Last year, the White House elevated this issue by holding a bullying prevention summit to provide resources for schools. And recently, pop sensation Lady Gaga launched the Born This Way Foundation to empower teens to be nicer and more accepting of each other. "The victim and the bully are both going through mental turmoil," noted Gaga at the launch event. "Don't just save the victim, save the bully."

    Gaga may be onto something. A new study published in Addictive Behaviors, found that bullies are more likely to use alcohol, drugs and cigarettes than non-bullies. And four out of five youth arrests either involve substance use, are committed while under the influence, or the kid later admits to having a substance abuse problem.

    So where do we go from here?


  • Black Students Face More Discipline in Schools
    by LIZ WU

    New data from the Department of Education finds that black males face much harsher discipline in public schools than other students. These findings validate what many activists have been saying for awhile: that there is increasingly a school-to-prison pipeline for students of color.

    From the New York Times

    Although black students made up only 18 percent of those enrolled in the schools sampled, they accounted for 35 percent of those suspended once, 46 percent of those suspended more than once and 39 percent of all expulsions, according to the Civil Rights Data Collection’s 2009-10 statistics from 72,000 schools in 7,000 districts, serving about 85 percent of the nation’s students. The data covered students from kindergarten age through high school.

    One in five black boys and more than one in 10 black girls received an out-of-school suspension. Over all, black students were three and a half times as likely to be suspended or expelled than their white peers.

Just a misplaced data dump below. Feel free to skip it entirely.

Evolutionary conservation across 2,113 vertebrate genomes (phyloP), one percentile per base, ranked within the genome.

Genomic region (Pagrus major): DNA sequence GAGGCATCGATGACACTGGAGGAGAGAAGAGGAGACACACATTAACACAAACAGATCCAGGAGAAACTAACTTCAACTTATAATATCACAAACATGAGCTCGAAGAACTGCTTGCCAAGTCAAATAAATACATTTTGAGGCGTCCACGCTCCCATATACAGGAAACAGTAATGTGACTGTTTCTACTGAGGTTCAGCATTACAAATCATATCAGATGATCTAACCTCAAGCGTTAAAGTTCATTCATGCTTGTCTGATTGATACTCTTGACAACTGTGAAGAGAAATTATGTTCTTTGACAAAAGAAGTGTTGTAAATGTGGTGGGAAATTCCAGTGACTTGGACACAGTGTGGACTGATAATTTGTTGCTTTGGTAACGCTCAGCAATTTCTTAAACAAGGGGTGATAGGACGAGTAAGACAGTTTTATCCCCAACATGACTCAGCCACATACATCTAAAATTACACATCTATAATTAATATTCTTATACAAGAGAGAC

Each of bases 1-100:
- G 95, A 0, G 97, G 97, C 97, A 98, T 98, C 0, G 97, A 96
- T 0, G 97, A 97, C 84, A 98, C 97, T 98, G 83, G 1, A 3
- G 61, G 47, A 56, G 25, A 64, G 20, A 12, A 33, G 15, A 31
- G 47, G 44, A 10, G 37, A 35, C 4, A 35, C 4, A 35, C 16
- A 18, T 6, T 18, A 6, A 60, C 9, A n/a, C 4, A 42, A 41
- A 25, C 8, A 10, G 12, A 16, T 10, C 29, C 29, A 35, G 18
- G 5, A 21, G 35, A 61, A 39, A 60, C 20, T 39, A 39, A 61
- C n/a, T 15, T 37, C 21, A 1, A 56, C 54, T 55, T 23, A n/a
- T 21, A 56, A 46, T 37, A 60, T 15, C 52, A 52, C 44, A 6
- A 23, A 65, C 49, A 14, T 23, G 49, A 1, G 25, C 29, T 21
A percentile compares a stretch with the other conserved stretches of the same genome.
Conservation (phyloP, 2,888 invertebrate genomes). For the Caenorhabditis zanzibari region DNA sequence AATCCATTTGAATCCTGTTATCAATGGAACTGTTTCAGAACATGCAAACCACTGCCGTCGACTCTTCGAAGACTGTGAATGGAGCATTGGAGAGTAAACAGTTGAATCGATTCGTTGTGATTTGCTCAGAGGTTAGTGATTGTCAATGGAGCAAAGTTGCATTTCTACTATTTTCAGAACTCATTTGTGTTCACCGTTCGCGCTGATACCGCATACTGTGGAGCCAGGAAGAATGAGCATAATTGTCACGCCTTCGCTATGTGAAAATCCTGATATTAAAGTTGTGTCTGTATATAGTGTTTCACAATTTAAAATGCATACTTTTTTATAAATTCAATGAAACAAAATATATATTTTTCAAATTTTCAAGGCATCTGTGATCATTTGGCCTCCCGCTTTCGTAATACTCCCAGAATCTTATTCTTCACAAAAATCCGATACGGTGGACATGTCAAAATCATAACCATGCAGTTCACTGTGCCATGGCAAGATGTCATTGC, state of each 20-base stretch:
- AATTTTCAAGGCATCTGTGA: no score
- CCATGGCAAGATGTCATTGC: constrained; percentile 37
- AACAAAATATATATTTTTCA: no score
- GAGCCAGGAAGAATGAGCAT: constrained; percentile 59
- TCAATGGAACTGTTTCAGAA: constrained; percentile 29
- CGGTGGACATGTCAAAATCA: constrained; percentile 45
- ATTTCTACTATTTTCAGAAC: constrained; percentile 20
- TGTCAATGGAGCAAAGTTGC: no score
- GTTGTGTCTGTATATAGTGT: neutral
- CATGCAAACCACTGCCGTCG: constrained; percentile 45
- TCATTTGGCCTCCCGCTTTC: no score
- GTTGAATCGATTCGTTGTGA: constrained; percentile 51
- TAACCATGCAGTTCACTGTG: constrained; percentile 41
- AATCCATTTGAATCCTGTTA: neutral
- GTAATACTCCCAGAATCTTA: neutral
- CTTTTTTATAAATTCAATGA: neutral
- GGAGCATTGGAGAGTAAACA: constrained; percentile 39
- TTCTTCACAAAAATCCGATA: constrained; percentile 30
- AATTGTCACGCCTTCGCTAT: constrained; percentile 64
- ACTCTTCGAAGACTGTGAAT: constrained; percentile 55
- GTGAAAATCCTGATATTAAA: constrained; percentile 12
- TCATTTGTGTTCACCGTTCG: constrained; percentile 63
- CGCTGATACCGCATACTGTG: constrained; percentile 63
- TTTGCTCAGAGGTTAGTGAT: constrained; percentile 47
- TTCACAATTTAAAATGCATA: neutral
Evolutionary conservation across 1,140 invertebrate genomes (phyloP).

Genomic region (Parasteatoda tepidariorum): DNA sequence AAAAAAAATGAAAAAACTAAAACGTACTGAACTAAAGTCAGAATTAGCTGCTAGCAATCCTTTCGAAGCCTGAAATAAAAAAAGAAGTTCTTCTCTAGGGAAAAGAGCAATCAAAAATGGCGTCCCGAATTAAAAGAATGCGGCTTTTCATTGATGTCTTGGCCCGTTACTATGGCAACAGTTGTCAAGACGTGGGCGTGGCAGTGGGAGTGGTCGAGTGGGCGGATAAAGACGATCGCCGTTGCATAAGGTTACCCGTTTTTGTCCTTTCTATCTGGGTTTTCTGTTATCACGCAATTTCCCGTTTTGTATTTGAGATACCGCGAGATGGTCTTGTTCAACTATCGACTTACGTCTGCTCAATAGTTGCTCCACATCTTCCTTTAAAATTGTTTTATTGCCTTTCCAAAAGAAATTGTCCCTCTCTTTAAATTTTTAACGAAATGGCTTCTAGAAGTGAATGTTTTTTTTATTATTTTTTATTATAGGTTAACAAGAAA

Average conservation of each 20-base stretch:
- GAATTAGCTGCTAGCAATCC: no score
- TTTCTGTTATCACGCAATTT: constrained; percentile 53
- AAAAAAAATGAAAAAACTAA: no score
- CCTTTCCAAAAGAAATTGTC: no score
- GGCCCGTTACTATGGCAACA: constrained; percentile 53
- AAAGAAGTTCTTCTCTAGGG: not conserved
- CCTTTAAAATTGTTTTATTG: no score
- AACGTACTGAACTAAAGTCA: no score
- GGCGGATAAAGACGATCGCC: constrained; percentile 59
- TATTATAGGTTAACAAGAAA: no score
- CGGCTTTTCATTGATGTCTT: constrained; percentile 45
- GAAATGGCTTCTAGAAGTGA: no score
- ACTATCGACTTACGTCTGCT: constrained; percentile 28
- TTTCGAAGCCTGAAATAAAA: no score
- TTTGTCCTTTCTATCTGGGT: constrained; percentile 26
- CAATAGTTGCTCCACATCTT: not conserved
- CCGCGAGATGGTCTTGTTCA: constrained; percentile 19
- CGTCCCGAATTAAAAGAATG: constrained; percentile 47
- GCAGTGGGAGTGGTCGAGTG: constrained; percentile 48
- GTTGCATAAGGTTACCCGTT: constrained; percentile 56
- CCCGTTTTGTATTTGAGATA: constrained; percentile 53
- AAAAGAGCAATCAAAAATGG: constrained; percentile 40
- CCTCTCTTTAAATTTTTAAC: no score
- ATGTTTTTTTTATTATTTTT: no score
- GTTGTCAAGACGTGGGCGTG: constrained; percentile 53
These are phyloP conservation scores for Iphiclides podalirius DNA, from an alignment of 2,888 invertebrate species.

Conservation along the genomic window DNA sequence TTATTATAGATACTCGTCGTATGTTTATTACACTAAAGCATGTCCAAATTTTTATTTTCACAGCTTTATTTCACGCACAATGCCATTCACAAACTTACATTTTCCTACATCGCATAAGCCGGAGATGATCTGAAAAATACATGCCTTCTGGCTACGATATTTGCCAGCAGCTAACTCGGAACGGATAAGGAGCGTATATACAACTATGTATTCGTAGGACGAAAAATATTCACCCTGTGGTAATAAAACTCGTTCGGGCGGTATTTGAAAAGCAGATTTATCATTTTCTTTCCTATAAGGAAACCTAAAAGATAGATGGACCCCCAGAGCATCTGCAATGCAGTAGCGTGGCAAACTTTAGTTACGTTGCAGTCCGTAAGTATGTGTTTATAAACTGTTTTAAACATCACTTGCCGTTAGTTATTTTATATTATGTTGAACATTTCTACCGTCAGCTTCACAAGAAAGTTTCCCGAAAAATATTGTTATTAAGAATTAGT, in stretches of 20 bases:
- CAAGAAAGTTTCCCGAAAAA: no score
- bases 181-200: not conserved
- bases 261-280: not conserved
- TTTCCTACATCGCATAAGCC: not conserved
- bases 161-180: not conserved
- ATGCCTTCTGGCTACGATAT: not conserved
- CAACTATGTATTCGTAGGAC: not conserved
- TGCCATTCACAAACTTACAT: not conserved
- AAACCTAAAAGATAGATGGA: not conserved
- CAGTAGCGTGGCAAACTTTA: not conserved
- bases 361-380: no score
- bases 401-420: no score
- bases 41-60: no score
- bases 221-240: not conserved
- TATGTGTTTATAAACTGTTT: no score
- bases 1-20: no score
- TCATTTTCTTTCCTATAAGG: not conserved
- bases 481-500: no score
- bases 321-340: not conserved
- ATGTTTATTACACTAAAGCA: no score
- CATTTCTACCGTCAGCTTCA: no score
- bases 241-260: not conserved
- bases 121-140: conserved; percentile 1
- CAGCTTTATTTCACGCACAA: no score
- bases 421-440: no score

And in districts that reported expulsions under zero-tolerance policies, Hispanic and black students represent 45 percent of the student body, but 56 percent of those expelled under such policies.

    “Education is the civil rights of our generation,” said Secretary of Education Arne Duncan, in a telephone briefing with reporters on Monday. “The undeniable truth is that the everyday education experience for too many students of color violates the principle of equity at the heart of the American promise.”


  • Former Teen Offender Honored as Local Hero for Inspiring Incarcerated Youth
    by YVETTE URREA MOE

    In a juvenile detention center there is dedicated teacher who refuses to let students fail. He knows their hardships. He knows how to help them succeed. He’s been through it himself.

    “We try to help our students realize their potential and let them know they can achieve,” said East Mesa Detention Facility teacher JiAel Brownell.

    Brownell, 32, was recently honored by Union Bank and KPBS as a Local Hero in celebration of Black History Month. KPBS sent a camera crew to interview him on the job last month about his work with juvenile offenders.

    Brownell teaches English, Social Studies and U.S. History to the longer-term offenders.